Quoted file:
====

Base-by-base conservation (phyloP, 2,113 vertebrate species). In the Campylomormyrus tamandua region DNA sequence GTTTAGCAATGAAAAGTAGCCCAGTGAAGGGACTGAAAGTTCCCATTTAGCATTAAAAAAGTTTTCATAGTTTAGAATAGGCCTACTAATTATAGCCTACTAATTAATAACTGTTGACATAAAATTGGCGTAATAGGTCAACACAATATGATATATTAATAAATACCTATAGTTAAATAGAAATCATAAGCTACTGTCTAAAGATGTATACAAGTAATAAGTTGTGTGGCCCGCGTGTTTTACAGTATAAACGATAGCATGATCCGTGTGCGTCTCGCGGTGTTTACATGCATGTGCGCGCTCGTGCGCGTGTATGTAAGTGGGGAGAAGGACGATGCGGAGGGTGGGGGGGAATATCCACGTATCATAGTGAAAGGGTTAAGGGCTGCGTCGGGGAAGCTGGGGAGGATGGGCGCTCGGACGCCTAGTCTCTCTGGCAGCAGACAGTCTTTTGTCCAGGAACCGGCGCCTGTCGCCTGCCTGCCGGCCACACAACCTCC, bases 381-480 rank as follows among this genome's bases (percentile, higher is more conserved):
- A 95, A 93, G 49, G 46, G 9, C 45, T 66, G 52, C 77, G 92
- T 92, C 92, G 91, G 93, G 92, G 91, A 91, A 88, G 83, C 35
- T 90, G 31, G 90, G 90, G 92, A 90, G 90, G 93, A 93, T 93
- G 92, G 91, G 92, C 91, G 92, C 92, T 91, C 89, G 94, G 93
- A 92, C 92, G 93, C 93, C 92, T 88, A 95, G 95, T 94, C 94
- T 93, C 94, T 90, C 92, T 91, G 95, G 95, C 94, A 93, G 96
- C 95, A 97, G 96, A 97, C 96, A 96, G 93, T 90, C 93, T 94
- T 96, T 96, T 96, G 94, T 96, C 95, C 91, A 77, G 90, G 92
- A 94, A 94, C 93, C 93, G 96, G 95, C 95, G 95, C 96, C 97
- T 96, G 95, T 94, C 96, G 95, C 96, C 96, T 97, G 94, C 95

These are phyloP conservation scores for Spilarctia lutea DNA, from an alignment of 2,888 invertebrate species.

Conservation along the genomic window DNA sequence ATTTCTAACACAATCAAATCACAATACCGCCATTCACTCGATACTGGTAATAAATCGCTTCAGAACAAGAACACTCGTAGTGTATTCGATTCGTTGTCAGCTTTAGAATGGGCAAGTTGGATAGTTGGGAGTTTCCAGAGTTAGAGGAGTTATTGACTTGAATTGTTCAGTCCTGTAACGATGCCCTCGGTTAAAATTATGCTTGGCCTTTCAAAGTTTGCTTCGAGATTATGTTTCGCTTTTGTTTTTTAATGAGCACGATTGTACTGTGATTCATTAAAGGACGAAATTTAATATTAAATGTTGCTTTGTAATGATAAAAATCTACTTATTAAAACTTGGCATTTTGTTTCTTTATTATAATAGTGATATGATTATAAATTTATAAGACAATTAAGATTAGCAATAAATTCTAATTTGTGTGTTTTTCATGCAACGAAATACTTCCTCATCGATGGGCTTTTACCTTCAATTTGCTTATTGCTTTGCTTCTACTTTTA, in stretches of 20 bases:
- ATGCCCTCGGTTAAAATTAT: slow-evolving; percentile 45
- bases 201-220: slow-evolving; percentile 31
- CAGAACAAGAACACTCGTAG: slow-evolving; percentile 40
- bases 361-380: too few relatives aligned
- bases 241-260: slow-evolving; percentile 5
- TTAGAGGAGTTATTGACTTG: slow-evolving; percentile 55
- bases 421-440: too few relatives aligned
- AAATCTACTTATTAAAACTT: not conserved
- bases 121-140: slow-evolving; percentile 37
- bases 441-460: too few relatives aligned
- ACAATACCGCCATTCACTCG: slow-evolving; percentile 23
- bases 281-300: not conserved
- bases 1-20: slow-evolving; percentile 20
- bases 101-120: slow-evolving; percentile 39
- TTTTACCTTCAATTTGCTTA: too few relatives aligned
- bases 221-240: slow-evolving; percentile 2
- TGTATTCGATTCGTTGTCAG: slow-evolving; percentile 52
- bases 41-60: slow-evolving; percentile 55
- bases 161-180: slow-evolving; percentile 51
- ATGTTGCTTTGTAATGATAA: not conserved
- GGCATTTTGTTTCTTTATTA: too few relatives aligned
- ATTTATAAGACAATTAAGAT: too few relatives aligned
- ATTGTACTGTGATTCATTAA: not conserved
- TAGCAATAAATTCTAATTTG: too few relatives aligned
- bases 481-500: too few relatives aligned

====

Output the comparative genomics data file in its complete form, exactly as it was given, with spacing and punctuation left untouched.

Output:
Base-by-base conservation (phyloP, 2,113 vertebrate species). In the Campylomormyrus tamandua region DNA sequence GTTTAGCAATGAAAAGTAGCCCAGTGAAGGGACTGAAAGTTCCCATTTAGCATTAAAAAAGTTTTCATAGTTTAGAATAGGCCTACTAATTATAGCCTACTAATTAATAACTGTTGACATAAAATTGGCGTAATAGGTCAACACAATATGATATATTAATAAATACCTATAGTTAAATAGAAATCATAAGCTACTGTCTAAAGATGTATACAAGTAATAAGTTGTGTGGCCCGCGTGTTTTACAGTATAAACGATAGCATGATCCGTGTGCGTCTCGCGGTGTTTACATGCATGTGCGCGCTCGTGCGCGTGTATGTAAGTGGGGAGAAGGACGATGCGGAGGGTGGGGGGGAATATCCACGTATCATAGTGAAAGGGTTAAGGGCTGCGTCGGGGAAGCTGGGGAGGATGGGCGCTCGGACGCCTAGTCTCTCTGGCAGCAGACAGTCTTTTGTCCAGGAACCGGCGCCTGTCGCCTGCCTGCCGGCCACACAACCTCC, bases 381-480 rank as follows among this genome's bases (percentile, higher is more conserved):
- A 95, A 93, G 49, G 46, G 9, C 45, T 66, G 52, C 77, G 92
- T 92, C 92, G 91, G 93, G 92, G 91, A 91, A 88, G 83, C 35
- T 90, G 31, G 90, G 90, G 92, A 90, G 90, G 93, A 93, T 93
- G 92, G 91, G 92, C 91, G 92, C 92, T 91, C 89, G 94, G 93
- A 92, C 92, G 93, C 93, C 92, T 88, A 95, G 95, T 94, C 94
- T 93, C 94, T 90, C 92, T 91, G 95, G 95, C 94, A 93, G 96
- C 95, A 97, G 96, A 97, C 96, A 96, G 93, T 90, C 93, T 94
- T 96, T 96, T 96, G 94, T 96, C 95, C 91, A 77, G 90, G 92
- A 94, A 94, C 93, C 93, G 96, G 95, C 95, G 95, C 96, C 97
- T 96, G 95, T 94, C 96, G 95, C 96, C 96, T 97, G 94, C 95

These are phyloP conservation scores for Spilarctia lutea DNA, from an alignment of 2,888 invertebrate species.

Conservation along the genomic window DNA sequence ATTTCTAACACAATCAAATCACAATACCGCCATTCACTCGATACTGGTAATAAATCGCTTCAGAACAAGAACACTCGTAGTGTATTCGATTCGTTGTCAGCTTTAGAATGGGCAAGTTGGATAGTTGGGAGTTTCCAGAGTTAGAGGAGTTATTGACTTGAATTGTTCAGTCCTGTAACGATGCCCTCGGTTAAAATTATGCTTGGCCTTTCAAAGTTTGCTTCGAGATTATGTTTCGCTTTTGTTTTTTAATGAGCACGATTGTACTGTGATTCATTAAAGGACGAAATTTAATATTAAATGTTGCTTTGTAATGATAAAAATCTACTTATTAAAACTTGGCATTTTGTTTCTTTATTATAATAGTGATATGATTATAAATTTATAAGACAATTAAGATTAGCAATAAATTCTAATTTGTGTGTTTTTCATGCAACGAAATACTTCCTCATCGATGGGCTTTTACCTTCAATTTGCTTATTGCTTTGCTTCTACTTTTA, in stretches of 20 bases:
- ATGCCCTCGGTTAAAATTAT: slow-evolving; percentile 45
- bases 201-220: slow-evolving; percentile 31
- CAGAACAAGAACACTCGTAG: slow-evolving; percentile 40
- bases 361-380: too few relatives aligned
- bases 241-260: slow-evolving; percentile 5
- TTAGAGGAGTTATTGACTTG: slow-evolving; percentile 55
- bases 421-440: too few relatives aligned
- AAATCTACTTATTAAAACTT: not conserved
- bases 121-140: slow-evolving; percentile 37
- bases 441-460: too few relatives aligned
- ACAATACCGCCATTCACTCG: slow-evolving; percentile 23
- bases 281-300: not conserved
- bases 1-20: slow-evolving; percentile 20
- bases 101-120: slow-evolving; percentile 39
- TTTTACCTTCAATTTGCTTA: too few relatives aligned
- bases 221-240: slow-evolving; percentile 2
- TGTATTCGATTCGTTGTCAG: slow-evolving; percentile 52
- bases 41-60: slow-evolving; percentile 55
- bases 161-180: slow-evolving; percentile 51
- ATGTTGCTTTGTAATGATAA: not conserved
- GGCATTTTGTTTCTTTATTA: too few relatives aligned
- ATTTATAAGACAATTAAGAT: too few relatives aligned
- ATTGTACTGTGATTCATTAA: not conserved
- TAGCAATAAATTCTAATTTG: too few relatives aligned
- bases 481-500: too few relatives aligned